(iii) Low level radioactive waste is disposed of at the Low Level Waste Repository near Drigg in Cumbria. The Environment Agency and the Food Standards Agency monitor the environment and food around this facility. Since 2002, the Environment Agency has published its environmental monitoring results annually in the Radioactivity in Food and Environment (RIFE) Report series; prior to that the results were published in the Agency’s Radioactivity in the Environment series of reports. Based on these monitoring results the Environment Agency assesses the radiation doses received by members of the public. The radiation dose to members of the public living near the Low Level Waste Repository is much less than the annual 1 millisievert (mSv) legal dose limit. The results of these dose assessments are also published in the RIFE report series.

Small quantities of low level radioactive waste are disposed of to some landfill sites. The Environment Agency monitors groundwater and leachate from a number of landfill sites and its assessments of radiation doses based on the monitoring results show that doses to members of the public are much lower than the annual 1 mSv legal dose limit. These results are also published in the RIFE report series.

The disposals of radioactive waste did not exceed permitted levels at the low level radioactive waste repository near Drigg or at landfill sites. Radioactive waste disposals did not result in poor river water quality.

(iv) The Environment Agency is not aware of any significant impact from animal burial mounds. The only significant burial of animals occurred during the 2001 Foot and Mouth emergency where there were 992 on-farm disposals of carcases in England and Wales. Due to the precautions taken at the time to identify suitable sites and the removal of material in some cases, very few residual risks were identified in the comprehensive review that was subsequently undertaken by DEFRA. Monitoring was found to be necessary at approximately 3 per cent. of the original burial sites. No unacceptable impact on the environment has been found.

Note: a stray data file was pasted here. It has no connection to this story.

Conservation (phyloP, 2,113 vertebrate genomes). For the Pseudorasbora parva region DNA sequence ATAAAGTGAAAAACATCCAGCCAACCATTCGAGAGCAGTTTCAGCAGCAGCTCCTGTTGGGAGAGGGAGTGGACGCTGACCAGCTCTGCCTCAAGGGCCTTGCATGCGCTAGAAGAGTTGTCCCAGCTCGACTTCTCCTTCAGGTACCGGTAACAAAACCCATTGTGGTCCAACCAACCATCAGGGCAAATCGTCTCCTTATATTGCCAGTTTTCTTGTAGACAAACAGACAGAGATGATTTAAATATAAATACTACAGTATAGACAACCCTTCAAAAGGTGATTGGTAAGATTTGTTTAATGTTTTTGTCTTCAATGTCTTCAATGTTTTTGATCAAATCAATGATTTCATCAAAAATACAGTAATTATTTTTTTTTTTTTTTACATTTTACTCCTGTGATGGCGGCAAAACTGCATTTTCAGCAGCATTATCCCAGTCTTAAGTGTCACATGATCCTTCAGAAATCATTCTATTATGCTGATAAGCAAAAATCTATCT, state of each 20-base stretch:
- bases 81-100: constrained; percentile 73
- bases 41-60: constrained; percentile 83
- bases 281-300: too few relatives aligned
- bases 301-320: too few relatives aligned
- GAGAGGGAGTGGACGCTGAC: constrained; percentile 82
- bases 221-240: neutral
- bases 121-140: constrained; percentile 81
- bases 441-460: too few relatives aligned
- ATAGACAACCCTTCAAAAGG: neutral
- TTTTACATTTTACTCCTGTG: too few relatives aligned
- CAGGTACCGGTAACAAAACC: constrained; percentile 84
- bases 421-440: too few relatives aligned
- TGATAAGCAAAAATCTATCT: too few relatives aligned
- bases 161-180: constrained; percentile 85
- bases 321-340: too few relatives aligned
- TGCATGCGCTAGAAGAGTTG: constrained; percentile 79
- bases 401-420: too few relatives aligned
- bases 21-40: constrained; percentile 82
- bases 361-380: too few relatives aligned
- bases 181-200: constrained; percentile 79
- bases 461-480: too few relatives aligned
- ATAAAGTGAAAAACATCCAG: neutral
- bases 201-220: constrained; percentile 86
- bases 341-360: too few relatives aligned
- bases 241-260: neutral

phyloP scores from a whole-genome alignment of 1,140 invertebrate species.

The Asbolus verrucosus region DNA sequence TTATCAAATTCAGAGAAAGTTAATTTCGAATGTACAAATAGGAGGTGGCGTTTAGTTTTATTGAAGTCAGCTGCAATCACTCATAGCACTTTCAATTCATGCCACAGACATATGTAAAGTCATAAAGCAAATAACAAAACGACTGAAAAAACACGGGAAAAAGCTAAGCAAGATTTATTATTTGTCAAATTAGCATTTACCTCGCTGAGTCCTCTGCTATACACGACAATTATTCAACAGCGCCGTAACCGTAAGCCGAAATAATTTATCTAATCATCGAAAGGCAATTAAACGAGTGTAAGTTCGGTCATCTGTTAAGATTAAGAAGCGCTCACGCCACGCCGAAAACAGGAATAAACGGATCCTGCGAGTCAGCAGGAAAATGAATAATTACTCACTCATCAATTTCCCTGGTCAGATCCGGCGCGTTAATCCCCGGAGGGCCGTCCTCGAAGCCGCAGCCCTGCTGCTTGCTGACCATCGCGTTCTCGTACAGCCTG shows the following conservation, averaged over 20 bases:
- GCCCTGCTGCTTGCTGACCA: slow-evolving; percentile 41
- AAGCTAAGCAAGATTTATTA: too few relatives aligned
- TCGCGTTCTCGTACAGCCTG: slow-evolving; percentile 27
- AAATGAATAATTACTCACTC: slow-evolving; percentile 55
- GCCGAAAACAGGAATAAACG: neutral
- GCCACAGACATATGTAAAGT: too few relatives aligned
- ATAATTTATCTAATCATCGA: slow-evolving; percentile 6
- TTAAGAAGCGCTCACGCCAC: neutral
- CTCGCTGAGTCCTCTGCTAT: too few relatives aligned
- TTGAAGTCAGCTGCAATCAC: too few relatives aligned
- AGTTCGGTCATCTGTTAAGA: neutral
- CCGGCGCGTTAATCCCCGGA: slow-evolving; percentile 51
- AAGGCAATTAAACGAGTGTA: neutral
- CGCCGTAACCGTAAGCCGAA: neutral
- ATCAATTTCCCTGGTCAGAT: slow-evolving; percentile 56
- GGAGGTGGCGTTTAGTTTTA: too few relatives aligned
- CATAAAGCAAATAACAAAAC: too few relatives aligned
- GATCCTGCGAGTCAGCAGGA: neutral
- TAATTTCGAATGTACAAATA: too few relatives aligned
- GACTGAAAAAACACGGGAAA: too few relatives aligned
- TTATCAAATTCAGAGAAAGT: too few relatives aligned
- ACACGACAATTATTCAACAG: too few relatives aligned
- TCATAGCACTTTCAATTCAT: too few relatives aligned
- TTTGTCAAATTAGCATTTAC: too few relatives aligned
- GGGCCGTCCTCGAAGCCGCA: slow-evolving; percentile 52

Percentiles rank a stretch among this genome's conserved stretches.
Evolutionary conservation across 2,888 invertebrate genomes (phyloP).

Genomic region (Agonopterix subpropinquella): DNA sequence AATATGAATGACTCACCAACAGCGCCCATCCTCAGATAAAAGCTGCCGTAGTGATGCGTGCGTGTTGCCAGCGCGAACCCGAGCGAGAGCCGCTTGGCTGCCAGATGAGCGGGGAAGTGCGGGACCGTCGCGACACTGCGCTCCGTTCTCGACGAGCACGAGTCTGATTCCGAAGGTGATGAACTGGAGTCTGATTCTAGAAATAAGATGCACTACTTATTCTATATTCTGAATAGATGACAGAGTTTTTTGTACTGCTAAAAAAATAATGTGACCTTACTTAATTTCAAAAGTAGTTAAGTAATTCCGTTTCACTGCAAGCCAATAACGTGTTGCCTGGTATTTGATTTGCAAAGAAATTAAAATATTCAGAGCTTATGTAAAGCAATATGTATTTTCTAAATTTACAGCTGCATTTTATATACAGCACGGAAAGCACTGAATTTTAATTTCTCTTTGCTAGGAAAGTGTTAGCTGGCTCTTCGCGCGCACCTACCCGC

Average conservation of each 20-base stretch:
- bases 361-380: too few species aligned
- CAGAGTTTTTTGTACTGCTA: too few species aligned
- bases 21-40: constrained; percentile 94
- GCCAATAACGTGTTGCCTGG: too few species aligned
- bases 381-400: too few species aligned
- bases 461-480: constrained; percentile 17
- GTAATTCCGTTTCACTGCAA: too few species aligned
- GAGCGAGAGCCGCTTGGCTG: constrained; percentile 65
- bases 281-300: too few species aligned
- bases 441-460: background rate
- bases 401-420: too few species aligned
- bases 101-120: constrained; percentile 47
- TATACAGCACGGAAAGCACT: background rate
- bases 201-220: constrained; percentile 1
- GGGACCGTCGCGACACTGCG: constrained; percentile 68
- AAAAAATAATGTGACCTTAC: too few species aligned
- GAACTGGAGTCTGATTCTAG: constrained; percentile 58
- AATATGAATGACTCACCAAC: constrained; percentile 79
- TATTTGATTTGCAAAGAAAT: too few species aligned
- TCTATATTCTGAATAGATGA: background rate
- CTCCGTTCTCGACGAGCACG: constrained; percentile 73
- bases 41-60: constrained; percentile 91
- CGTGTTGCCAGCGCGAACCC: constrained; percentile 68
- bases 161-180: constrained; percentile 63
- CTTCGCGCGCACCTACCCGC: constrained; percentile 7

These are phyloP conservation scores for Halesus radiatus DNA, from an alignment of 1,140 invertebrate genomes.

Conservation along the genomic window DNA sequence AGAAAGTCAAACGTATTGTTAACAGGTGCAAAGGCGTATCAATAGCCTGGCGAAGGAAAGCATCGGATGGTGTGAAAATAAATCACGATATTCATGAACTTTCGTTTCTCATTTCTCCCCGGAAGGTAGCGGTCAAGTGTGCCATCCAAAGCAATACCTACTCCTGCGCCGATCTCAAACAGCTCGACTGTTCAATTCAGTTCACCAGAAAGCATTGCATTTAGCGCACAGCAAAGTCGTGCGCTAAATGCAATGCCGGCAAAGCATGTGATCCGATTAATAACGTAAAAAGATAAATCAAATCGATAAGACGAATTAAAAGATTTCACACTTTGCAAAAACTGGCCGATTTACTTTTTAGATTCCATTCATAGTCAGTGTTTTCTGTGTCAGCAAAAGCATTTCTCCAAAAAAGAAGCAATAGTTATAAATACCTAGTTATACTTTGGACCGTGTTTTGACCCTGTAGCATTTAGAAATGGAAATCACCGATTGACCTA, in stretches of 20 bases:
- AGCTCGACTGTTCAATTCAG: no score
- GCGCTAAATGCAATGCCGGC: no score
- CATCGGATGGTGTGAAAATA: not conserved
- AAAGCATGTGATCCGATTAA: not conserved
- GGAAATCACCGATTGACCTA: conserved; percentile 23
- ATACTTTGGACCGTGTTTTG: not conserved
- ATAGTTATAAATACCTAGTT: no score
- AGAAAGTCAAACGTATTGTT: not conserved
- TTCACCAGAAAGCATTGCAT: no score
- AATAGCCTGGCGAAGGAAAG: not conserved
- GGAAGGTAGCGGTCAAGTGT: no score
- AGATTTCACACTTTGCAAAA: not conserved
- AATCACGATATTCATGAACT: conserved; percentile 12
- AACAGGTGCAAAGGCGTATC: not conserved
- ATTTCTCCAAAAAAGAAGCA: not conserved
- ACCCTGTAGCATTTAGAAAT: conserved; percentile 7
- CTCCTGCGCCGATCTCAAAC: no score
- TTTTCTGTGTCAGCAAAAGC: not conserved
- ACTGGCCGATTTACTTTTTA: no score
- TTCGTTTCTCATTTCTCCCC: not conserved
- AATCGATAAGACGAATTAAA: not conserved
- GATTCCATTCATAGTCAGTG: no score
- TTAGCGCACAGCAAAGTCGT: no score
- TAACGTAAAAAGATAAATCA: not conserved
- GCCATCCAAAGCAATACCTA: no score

Following the outbreak, DEFRA, in consultation with the Environment Agency, commissioned an independent review of each site using a source>pathway>receptor staged approach. The consultants concluded that none of the 992 sites posed an unacceptable risk to the environment but recommended that 32 of the sites be subject to ongoing water quality monitoring. Monitoring of these sites commenced in 2003 and is ongoing. The results are made available to the Environment Agency on a quarterly basis. This ongoing monitoring has identified that although there have been occasional exceedences of the precautionary threshold levels at a number of sites, they are often one-off spikes and are not consistent. These exceedences are considered to reflect the fact that samples are obtained from natural bodies of water in agricultural settings and reflect agricultural practice in the vicinity rather than results from the carcase disposal.

Since 2001, DEFRA has retained and managed four animal burial sites. Of these sites, only one (Watchtree, Cumbria) releases processed water into the watercourse. This is treated water from the burial cells finished using reed-bed technologies which is subject to a managed discharge consent issued by the Environment Agency. While there have been isolated instances of permitted levels being breached, these have almost been exclusively due to unseasonal rainfall which increases the suspended solids content, and none have resulted in poor river quality being reported. The three remaining sites (Tow Law, Co Durham, Ridgeway Ground, Worcestershire and Birkshaw Forest, Dumfries and Galloway) are closed sites with water products been stored and tanked to an appropriate location for treatment. Ground water run-off surrounding the sites is also monitored with the results shared with the Environment Agency, no recurring breaches have been reported and any isolated breaches have been actively resolved in conjunction with the appropriate regulatory agencies.